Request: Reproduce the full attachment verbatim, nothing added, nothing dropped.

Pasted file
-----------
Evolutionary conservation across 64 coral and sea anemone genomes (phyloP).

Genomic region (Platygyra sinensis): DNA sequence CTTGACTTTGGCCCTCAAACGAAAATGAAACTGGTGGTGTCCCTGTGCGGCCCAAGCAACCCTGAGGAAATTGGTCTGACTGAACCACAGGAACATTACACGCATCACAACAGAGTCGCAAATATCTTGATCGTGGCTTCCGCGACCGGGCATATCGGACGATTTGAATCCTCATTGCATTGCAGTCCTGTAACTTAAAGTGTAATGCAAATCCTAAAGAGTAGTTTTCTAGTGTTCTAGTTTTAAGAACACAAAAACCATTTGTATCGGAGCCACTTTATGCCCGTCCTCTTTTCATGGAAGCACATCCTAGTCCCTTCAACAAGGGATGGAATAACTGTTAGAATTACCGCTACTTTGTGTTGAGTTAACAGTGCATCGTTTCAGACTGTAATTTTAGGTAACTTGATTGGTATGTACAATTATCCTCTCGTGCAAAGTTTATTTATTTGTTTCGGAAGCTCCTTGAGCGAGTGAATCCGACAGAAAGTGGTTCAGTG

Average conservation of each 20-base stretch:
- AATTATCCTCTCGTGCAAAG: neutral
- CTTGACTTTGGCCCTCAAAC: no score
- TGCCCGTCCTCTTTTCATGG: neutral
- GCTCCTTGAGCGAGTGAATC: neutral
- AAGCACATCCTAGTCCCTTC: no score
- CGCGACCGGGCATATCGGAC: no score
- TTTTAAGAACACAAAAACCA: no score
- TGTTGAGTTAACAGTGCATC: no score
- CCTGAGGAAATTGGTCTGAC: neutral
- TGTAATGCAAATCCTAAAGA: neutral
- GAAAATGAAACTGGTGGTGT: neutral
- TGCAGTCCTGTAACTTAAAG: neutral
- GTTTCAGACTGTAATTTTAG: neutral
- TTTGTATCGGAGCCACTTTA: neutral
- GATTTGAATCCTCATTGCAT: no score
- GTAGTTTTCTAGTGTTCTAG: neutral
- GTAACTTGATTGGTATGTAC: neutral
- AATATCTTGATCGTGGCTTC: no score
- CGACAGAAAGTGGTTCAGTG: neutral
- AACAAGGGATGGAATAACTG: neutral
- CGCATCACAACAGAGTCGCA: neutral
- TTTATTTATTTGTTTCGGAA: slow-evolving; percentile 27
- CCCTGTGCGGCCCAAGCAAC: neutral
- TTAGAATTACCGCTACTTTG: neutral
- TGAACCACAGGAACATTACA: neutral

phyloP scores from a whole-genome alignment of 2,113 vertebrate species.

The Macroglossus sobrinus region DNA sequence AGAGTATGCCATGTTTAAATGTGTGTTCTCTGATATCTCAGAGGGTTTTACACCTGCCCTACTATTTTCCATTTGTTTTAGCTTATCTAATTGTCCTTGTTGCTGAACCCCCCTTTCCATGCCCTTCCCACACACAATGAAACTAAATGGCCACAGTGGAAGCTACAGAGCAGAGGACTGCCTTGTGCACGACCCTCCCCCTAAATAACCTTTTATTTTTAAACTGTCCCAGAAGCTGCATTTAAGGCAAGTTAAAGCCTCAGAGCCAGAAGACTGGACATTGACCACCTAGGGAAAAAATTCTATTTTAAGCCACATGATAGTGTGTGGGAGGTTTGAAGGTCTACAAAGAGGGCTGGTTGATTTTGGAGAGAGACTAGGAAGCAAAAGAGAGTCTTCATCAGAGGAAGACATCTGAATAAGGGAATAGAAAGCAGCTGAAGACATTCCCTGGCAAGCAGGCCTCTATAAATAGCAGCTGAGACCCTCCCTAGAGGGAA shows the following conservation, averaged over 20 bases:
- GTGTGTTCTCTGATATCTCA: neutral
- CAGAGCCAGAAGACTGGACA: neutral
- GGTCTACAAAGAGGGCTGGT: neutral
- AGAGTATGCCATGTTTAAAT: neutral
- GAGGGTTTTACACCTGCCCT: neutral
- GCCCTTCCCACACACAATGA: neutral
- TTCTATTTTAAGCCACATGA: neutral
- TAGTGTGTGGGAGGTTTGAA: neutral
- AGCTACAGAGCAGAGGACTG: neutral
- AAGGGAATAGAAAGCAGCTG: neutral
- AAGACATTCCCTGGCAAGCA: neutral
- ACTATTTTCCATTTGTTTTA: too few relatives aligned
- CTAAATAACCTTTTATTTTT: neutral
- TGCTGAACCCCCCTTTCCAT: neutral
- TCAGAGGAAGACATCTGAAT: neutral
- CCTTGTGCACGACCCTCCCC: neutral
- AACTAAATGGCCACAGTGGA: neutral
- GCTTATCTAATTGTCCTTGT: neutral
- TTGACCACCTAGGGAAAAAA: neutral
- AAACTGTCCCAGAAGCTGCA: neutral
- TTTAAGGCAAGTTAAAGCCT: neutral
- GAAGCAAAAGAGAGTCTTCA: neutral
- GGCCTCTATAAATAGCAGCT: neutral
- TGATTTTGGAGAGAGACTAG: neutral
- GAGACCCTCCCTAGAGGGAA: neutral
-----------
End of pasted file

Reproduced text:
Evolutionary conservation across 64 coral and sea anemone genomes (phyloP).

Genomic region (Platygyra sinensis): DNA sequence CTTGACTTTGGCCCTCAAACGAAAATGAAACTGGTGGTGTCCCTGTGCGGCCCAAGCAACCCTGAGGAAATTGGTCTGACTGAACCACAGGAACATTACACGCATCACAACAGAGTCGCAAATATCTTGATCGTGGCTTCCGCGACCGGGCATATCGGACGATTTGAATCCTCATTGCATTGCAGTCCTGTAACTTAAAGTGTAATGCAAATCCTAAAGAGTAGTTTTCTAGTGTTCTAGTTTTAAGAACACAAAAACCATTTGTATCGGAGCCACTTTATGCCCGTCCTCTTTTCATGGAAGCACATCCTAGTCCCTTCAACAAGGGATGGAATAACTGTTAGAATTACCGCTACTTTGTGTTGAGTTAACAGTGCATCGTTTCAGACTGTAATTTTAGGTAACTTGATTGGTATGTACAATTATCCTCTCGTGCAAAGTTTATTTATTTGTTTCGGAAGCTCCTTGAGCGAGTGAATCCGACAGAAAGTGGTTCAGTG

Average conservation of each 20-base stretch:
- AATTATCCTCTCGTGCAAAG: neutral
- CTTGACTTTGGCCCTCAAAC: no score
- TGCCCGTCCTCTTTTCATGG: neutral
- GCTCCTTGAGCGAGTGAATC: neutral
- AAGCACATCCTAGTCCCTTC: no score
- CGCGACCGGGCATATCGGAC: no score
- TTTTAAGAACACAAAAACCA: no score
- TGTTGAGTTAACAGTGCATC: no score
- CCTGAGGAAATTGGTCTGAC: neutral
- TGTAATGCAAATCCTAAAGA: neutral
- GAAAATGAAACTGGTGGTGT: neutral
- TGCAGTCCTGTAACTTAAAG: neutral
- GTTTCAGACTGTAATTTTAG: neutral
- TTTGTATCGGAGCCACTTTA: neutral
- GATTTGAATCCTCATTGCAT: no score
- GTAGTTTTCTAGTGTTCTAG: neutral
- GTAACTTGATTGGTATGTAC: neutral
- AATATCTTGATCGTGGCTTC: no score
- CGACAGAAAGTGGTTCAGTG: neutral
- AACAAGGGATGGAATAACTG: neutral
- CGCATCACAACAGAGTCGCA: neutral
- TTTATTTATTTGTTTCGGAA: slow-evolving; percentile 27
- CCCTGTGCGGCCCAAGCAAC: neutral
- TTAGAATTACCGCTACTTTG: neutral
- TGAACCACAGGAACATTACA: neutral

phyloP scores from a whole-genome alignment of 2,113 vertebrate species.

The Macroglossus sobrinus region DNA sequence AGAGTATGCCATGTTTAAATGTGTGTTCTCTGATATCTCAGAGGGTTTTACACCTGCCCTACTATTTTCCATTTGTTTTAGCTTATCTAATTGTCCTTGTTGCTGAACCCCCCTTTCCATGCCCTTCCCACACACAATGAAACTAAATGGCCACAGTGGAAGCTACAGAGCAGAGGACTGCCTTGTGCACGACCCTCCCCCTAAATAACCTTTTATTTTTAAACTGTCCCAGAAGCTGCATTTAAGGCAAGTTAAAGCCTCAGAGCCAGAAGACTGGACATTGACCACCTAGGGAAAAAATTCTATTTTAAGCCACATGATAGTGTGTGGGAGGTTTGAAGGTCTACAAAGAGGGCTGGTTGATTTTGGAGAGAGACTAGGAAGCAAAAGAGAGTCTTCATCAGAGGAAGACATCTGAATAAGGGAATAGAAAGCAGCTGAAGACATTCCCTGGCAAGCAGGCCTCTATAAATAGCAGCTGAGACCCTCCCTAGAGGGAA shows the following conservation, averaged over 20 bases:
- GTGTGTTCTCTGATATCTCA: neutral
- CAGAGCCAGAAGACTGGACA: neutral
- GGTCTACAAAGAGGGCTGGT: neutral
- AGAGTATGCCATGTTTAAAT: neutral
- GAGGGTTTTACACCTGCCCT: neutral
- GCCCTTCCCACACACAATGA: neutral
- TTCTATTTTAAGCCACATGA: neutral
- TAGTGTGTGGGAGGTTTGAA: neutral
- AGCTACAGAGCAGAGGACTG: neutral
- AAGGGAATAGAAAGCAGCTG: neutral
- AAGACATTCCCTGGCAAGCA: neutral
- ACTATTTTCCATTTGTTTTA: too few relatives aligned
- CTAAATAACCTTTTATTTTT: neutral
- TGCTGAACCCCCCTTTCCAT: neutral
- TCAGAGGAAGACATCTGAAT: neutral
- CCTTGTGCACGACCCTCCCC: neutral
- AACTAAATGGCCACAGTGGA: neutral
- GCTTATCTAATTGTCCTTGT: neutral
- TTGACCACCTAGGGAAAAAA: neutral
- AAACTGTCCCAGAAGCTGCA: neutral
- TTTAAGGCAAGTTAAAGCCT: neutral
- GAAGCAAAAGAGAGTCTTCA: neutral
- GGCCTCTATAAATAGCAGCT: neutral
- TGATTTTGGAGAGAGACTAG: neutral
- GAGACCCTCCCTAGAGGGAA: neutral